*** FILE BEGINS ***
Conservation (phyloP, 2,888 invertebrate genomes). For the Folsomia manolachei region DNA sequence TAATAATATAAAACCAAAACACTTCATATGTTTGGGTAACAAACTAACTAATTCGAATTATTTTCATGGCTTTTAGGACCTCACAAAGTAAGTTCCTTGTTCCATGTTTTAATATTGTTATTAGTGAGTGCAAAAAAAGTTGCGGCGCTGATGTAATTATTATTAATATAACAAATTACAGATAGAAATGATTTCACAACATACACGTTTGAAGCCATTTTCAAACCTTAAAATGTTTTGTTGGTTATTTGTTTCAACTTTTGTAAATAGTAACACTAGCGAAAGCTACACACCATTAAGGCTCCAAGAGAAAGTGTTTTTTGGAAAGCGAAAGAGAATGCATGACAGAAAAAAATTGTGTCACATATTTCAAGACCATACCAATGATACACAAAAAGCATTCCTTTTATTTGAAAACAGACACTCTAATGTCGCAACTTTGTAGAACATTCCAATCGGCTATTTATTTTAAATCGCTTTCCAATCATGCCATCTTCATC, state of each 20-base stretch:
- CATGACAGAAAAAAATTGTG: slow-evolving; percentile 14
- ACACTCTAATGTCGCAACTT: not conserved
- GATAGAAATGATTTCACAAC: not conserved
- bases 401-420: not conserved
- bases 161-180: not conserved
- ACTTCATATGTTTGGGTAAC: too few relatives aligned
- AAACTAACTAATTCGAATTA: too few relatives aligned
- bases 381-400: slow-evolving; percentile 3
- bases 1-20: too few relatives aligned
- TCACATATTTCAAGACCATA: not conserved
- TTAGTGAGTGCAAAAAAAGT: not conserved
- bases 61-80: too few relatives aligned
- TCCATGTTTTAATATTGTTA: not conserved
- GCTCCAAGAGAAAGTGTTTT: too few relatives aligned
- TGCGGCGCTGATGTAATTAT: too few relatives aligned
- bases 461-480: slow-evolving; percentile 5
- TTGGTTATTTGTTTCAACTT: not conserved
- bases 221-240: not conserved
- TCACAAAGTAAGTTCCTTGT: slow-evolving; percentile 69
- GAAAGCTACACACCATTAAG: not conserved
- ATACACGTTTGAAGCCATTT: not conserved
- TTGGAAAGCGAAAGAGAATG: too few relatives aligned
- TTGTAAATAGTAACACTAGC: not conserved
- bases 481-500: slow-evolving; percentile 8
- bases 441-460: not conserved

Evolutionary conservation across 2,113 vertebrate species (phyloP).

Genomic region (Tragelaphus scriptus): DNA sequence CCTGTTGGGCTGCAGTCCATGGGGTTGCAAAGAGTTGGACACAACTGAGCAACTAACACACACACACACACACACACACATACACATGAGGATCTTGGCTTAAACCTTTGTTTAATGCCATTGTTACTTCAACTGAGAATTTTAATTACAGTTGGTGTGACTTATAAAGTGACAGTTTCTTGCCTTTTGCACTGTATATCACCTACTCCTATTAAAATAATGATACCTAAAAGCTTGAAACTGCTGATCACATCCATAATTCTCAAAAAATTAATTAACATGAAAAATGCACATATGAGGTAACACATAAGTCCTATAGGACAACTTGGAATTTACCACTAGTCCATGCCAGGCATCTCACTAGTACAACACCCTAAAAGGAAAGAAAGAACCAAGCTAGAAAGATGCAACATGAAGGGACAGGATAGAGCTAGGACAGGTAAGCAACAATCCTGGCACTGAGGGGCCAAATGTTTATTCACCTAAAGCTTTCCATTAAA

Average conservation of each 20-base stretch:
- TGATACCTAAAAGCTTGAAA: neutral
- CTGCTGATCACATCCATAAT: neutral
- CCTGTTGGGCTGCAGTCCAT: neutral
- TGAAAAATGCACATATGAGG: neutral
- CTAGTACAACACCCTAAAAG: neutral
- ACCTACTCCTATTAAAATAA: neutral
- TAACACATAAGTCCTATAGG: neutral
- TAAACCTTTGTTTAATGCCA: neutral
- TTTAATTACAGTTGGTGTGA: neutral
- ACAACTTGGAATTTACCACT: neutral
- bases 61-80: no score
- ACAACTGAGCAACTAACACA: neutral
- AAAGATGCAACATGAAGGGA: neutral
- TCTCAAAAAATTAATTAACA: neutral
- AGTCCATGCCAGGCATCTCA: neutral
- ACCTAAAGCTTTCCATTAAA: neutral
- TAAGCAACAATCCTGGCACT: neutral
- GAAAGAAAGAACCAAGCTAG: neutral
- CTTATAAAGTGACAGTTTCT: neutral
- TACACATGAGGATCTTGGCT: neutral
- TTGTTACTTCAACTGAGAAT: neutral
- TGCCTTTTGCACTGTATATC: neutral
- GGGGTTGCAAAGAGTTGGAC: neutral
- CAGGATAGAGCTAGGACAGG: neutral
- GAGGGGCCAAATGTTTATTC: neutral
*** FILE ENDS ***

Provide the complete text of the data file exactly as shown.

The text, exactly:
Conservation (phyloP, 2,888 invertebrate genomes). For the Folsomia manolachei region DNA sequence TAATAATATAAAACCAAAACACTTCATATGTTTGGGTAACAAACTAACTAATTCGAATTATTTTCATGGCTTTTAGGACCTCACAAAGTAAGTTCCTTGTTCCATGTTTTAATATTGTTATTAGTGAGTGCAAAAAAAGTTGCGGCGCTGATGTAATTATTATTAATATAACAAATTACAGATAGAAATGATTTCACAACATACACGTTTGAAGCCATTTTCAAACCTTAAAATGTTTTGTTGGTTATTTGTTTCAACTTTTGTAAATAGTAACACTAGCGAAAGCTACACACCATTAAGGCTCCAAGAGAAAGTGTTTTTTGGAAAGCGAAAGAGAATGCATGACAGAAAAAAATTGTGTCACATATTTCAAGACCATACCAATGATACACAAAAAGCATTCCTTTTATTTGAAAACAGACACTCTAATGTCGCAACTTTGTAGAACATTCCAATCGGCTATTTATTTTAAATCGCTTTCCAATCATGCCATCTTCATC, state of each 20-base stretch:
- CATGACAGAAAAAAATTGTG: slow-evolving; percentile 14
- ACACTCTAATGTCGCAACTT: not conserved
- GATAGAAATGATTTCACAAC: not conserved
- bases 401-420: not conserved
- bases 161-180: not conserved
- ACTTCATATGTTTGGGTAAC: too few relatives aligned
- AAACTAACTAATTCGAATTA: too few relatives aligned
- bases 381-400: slow-evolving; percentile 3
- bases 1-20: too few relatives aligned
- TCACATATTTCAAGACCATA: not conserved
- TTAGTGAGTGCAAAAAAAGT: not conserved
- bases 61-80: too few relatives aligned
- TCCATGTTTTAATATTGTTA: not conserved
- GCTCCAAGAGAAAGTGTTTT: too few relatives aligned
- TGCGGCGCTGATGTAATTAT: too few relatives aligned
- bases 461-480: slow-evolving; percentile 5
- TTGGTTATTTGTTTCAACTT: not conserved
- bases 221-240: not conserved
- TCACAAAGTAAGTTCCTTGT: slow-evolving; percentile 69
- GAAAGCTACACACCATTAAG: not conserved
- ATACACGTTTGAAGCCATTT: not conserved
- TTGGAAAGCGAAAGAGAATG: too few relatives aligned
- TTGTAAATAGTAACACTAGC: not conserved
- bases 481-500: slow-evolving; percentile 8
- bases 441-460: not conserved

Evolutionary conservation across 2,113 vertebrate species (phyloP).

Genomic region (Tragelaphus scriptus): DNA sequence CCTGTTGGGCTGCAGTCCATGGGGTTGCAAAGAGTTGGACACAACTGAGCAACTAACACACACACACACACACACACACATACACATGAGGATCTTGGCTTAAACCTTTGTTTAATGCCATTGTTACTTCAACTGAGAATTTTAATTACAGTTGGTGTGACTTATAAAGTGACAGTTTCTTGCCTTTTGCACTGTATATCACCTACTCCTATTAAAATAATGATACCTAAAAGCTTGAAACTGCTGATCACATCCATAATTCTCAAAAAATTAATTAACATGAAAAATGCACATATGAGGTAACACATAAGTCCTATAGGACAACTTGGAATTTACCACTAGTCCATGCCAGGCATCTCACTAGTACAACACCCTAAAAGGAAAGAAAGAACCAAGCTAGAAAGATGCAACATGAAGGGACAGGATAGAGCTAGGACAGGTAAGCAACAATCCTGGCACTGAGGGGCCAAATGTTTATTCACCTAAAGCTTTCCATTAAA

Average conservation of each 20-base stretch:
- TGATACCTAAAAGCTTGAAA: neutral
- CTGCTGATCACATCCATAAT: neutral
- CCTGTTGGGCTGCAGTCCAT: neutral
- TGAAAAATGCACATATGAGG: neutral
- CTAGTACAACACCCTAAAAG: neutral
- ACCTACTCCTATTAAAATAA: neutral
- TAACACATAAGTCCTATAGG: neutral
- TAAACCTTTGTTTAATGCCA: neutral
- TTTAATTACAGTTGGTGTGA: neutral
- ACAACTTGGAATTTACCACT: neutral
- bases 61-80: no score
- ACAACTGAGCAACTAACACA: neutral
- AAAGATGCAACATGAAGGGA: neutral
- TCTCAAAAAATTAATTAACA: neutral
- AGTCCATGCCAGGCATCTCA: neutral
- ACCTAAAGCTTTCCATTAAA: neutral
- TAAGCAACAATCCTGGCACT: neutral
- GAAAGAAAGAACCAAGCTAG: neutral
- CTTATAAAGTGACAGTTTCT: neutral
- TACACATGAGGATCTTGGCT: neutral
- TTGTTACTTCAACTGAGAAT: neutral
- TGCCTTTTGCACTGTATATC: neutral
- GGGGTTGCAAAGAGTTGGAC: neutral
- CAGGATAGAGCTAGGACAGG: neutral
- GAGGGGCCAAATGTTTATTC: neutral